Legislation Update – Increased Responsibility for workers that suffer “catastrophic injuries”
Date: November 5, 2018
Legislation Update: Safety, Rehabilitation and Compensation (Catastrophic Injury) Rules 2018.
A “catastrophic injury” for the purposes of the Safety, Rehabilitation and Compensation Act 1988 (Cth) (the SRC Act) is now defined in the Safety, Rehabilitation and Compensation (Catastrophic Injury) Rules 2018 (Cth) (the Rules).
Definition of “catastrophic Injury”:
Section 4(1) of the SRC Act defines a “catastrophic injury” as an injury which satisfies the criteria set out in the Rules. As of 23 August 2018, an injury will be classified as a catastrophic injury where it meets the criteria for any of the following:
- catastrophic spinal cord injury;
- catastrophic brain injury;
- catastrophic amputation injury;
- catastrophic burn injury;
- catastrophic blindness injury.
The specific criteria for each type of catastrophic injury, listed above, are set in the Rules. For instance, to meet the definition of a catastrophic spinal injury a worker must have sustained a lesion of the spinal cord or cauda equina which results in one or more of: a sensory deficit, a motor deficit, bladder dysfunction and/or bowel dysfunction.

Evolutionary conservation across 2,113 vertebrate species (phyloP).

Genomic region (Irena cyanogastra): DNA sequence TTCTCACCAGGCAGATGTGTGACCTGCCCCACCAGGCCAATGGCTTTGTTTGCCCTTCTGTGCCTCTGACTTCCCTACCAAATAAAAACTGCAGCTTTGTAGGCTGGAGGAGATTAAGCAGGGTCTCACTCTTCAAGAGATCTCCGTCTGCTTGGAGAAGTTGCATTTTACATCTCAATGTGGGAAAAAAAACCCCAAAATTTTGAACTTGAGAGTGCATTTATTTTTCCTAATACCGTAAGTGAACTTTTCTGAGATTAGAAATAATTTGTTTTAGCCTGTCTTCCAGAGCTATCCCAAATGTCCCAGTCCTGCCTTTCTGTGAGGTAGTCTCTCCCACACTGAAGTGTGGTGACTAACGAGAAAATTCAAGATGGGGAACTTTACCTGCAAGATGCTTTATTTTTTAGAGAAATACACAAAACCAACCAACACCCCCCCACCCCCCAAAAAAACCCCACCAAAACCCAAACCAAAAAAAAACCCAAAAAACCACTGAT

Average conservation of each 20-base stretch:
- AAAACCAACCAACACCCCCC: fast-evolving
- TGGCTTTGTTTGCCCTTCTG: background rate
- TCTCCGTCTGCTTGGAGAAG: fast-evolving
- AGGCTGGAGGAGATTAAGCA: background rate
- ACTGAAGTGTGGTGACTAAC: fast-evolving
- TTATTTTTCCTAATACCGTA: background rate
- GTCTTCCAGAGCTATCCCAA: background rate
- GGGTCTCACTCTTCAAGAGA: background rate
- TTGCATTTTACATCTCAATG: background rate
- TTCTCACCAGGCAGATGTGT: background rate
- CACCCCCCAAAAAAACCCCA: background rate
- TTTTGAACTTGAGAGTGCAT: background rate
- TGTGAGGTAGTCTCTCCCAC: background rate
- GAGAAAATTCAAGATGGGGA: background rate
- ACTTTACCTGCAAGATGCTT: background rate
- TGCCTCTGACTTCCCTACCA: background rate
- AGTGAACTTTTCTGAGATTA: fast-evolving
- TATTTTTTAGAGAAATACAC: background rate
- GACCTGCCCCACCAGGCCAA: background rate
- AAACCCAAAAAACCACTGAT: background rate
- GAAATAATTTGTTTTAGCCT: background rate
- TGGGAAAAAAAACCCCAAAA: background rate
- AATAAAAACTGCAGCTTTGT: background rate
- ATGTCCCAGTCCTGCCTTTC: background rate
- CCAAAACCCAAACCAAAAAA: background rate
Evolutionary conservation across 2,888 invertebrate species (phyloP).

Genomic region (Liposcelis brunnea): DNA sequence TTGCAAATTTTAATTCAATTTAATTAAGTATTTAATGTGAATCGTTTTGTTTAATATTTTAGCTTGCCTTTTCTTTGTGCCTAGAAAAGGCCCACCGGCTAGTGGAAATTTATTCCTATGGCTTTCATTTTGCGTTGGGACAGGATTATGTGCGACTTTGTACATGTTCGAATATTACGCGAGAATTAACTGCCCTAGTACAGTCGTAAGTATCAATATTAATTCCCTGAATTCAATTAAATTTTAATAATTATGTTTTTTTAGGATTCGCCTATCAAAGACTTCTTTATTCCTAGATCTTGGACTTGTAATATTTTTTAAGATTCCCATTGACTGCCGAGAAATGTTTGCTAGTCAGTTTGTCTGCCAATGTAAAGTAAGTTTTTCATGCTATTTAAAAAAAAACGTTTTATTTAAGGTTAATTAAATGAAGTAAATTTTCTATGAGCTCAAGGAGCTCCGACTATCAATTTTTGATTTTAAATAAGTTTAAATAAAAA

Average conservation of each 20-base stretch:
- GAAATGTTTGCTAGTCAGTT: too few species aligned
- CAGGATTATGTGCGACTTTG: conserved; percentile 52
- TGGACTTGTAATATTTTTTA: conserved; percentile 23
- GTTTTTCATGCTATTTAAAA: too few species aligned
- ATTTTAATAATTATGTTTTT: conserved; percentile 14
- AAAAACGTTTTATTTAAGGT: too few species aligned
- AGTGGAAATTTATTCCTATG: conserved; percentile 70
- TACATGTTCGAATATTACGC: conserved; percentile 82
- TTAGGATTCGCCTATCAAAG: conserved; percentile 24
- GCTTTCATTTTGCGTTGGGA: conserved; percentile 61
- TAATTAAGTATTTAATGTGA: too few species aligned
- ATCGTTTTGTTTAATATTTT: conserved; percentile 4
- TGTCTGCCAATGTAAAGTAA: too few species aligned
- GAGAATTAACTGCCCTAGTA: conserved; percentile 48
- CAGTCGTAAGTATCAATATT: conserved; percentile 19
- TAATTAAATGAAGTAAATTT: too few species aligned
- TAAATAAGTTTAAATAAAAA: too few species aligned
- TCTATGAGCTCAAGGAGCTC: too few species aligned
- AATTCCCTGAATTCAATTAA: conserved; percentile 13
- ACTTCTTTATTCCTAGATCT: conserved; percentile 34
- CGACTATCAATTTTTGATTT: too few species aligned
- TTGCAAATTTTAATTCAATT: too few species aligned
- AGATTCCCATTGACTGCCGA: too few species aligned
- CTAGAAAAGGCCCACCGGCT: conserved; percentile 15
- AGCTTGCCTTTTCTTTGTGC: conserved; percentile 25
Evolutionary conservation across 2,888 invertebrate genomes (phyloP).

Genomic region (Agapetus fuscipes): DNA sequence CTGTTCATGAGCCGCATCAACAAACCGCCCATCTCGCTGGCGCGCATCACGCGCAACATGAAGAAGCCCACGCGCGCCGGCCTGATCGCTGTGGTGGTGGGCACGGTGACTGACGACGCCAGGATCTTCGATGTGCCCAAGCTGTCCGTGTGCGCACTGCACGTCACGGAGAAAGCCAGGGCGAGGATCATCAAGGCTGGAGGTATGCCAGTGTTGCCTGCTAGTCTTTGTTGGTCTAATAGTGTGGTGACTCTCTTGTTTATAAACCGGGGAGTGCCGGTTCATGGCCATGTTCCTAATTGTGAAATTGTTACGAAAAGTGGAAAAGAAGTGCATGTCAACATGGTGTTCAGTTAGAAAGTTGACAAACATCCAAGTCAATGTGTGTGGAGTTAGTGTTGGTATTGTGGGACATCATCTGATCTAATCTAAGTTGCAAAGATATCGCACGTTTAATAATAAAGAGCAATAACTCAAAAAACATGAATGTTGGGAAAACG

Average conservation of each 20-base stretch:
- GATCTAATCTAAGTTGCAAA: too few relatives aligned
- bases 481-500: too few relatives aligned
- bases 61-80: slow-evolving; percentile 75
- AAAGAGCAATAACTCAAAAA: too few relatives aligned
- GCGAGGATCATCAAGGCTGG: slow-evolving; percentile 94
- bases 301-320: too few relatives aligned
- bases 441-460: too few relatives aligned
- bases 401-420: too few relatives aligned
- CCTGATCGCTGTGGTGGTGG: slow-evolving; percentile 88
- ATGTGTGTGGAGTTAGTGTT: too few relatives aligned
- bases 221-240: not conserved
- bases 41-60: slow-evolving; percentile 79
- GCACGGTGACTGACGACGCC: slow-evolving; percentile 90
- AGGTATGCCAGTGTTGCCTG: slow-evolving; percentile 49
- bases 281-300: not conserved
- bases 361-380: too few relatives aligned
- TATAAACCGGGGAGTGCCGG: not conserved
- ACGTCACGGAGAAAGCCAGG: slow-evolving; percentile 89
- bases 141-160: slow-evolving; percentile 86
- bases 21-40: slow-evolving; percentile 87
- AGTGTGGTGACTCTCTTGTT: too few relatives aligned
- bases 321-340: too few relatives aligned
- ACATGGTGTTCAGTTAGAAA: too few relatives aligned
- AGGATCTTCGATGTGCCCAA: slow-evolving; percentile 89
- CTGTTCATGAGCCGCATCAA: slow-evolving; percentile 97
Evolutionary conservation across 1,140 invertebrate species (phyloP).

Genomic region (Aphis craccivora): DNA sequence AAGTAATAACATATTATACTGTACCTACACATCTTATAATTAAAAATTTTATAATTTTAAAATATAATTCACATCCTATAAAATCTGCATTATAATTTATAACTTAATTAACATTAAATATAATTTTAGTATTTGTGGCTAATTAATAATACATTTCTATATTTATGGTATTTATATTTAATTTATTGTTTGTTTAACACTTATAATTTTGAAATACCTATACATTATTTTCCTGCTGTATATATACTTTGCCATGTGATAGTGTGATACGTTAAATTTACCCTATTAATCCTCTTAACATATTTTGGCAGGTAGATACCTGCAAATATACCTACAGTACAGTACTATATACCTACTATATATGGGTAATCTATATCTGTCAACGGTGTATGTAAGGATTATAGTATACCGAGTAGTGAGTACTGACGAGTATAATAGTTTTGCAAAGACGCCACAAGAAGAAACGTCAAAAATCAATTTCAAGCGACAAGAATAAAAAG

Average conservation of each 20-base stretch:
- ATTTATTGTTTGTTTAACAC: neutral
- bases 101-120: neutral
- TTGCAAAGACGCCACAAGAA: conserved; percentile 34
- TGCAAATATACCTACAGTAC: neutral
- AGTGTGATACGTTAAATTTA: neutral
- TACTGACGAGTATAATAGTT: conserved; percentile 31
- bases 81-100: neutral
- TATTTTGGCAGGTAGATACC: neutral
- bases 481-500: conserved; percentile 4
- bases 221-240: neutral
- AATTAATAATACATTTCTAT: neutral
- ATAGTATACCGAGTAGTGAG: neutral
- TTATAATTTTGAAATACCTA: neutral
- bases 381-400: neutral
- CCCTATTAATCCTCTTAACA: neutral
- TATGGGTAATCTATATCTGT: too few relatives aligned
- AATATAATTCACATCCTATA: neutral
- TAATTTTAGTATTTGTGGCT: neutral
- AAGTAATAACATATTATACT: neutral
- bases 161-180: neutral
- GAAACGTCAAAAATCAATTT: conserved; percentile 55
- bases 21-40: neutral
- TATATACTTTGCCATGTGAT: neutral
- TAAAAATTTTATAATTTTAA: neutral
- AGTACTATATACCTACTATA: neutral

The definition is designed to ensure that those who require a higher level of assistance due to the nature of their injury are adequately provided for. The definition of catastrophic injury is currently only relevant to the provision of household and attendant care services.
Where there is a catastrophic injury, section 29A of the SRC Act provides that:
- Comcare (or a licensee) is immediately liable to pay compensation for household and attendant care services; and
- there is no cap on the amount that can be claimed for household and attendant care services.
This is distinct from the provisions relating to non-catastrophic injury, in section 29 of the SRC Act, which impose a 28-day period after the date of injury in which Comcare is not liable to pay compensation for household and attendant care services, and a cap on the amount that can be claimed (currently $473.25 per week).
The definition of “catastrophic injury” in the Rules applies retrospectively. It will therefore be relevant to injuries meeting the criteria of any of the five catastrophic injuries sustained before or after the commencement of the Rules.
For more information on the specific criteria for each type of catastrophic injury, please see Rules 7 to 11 at this link.
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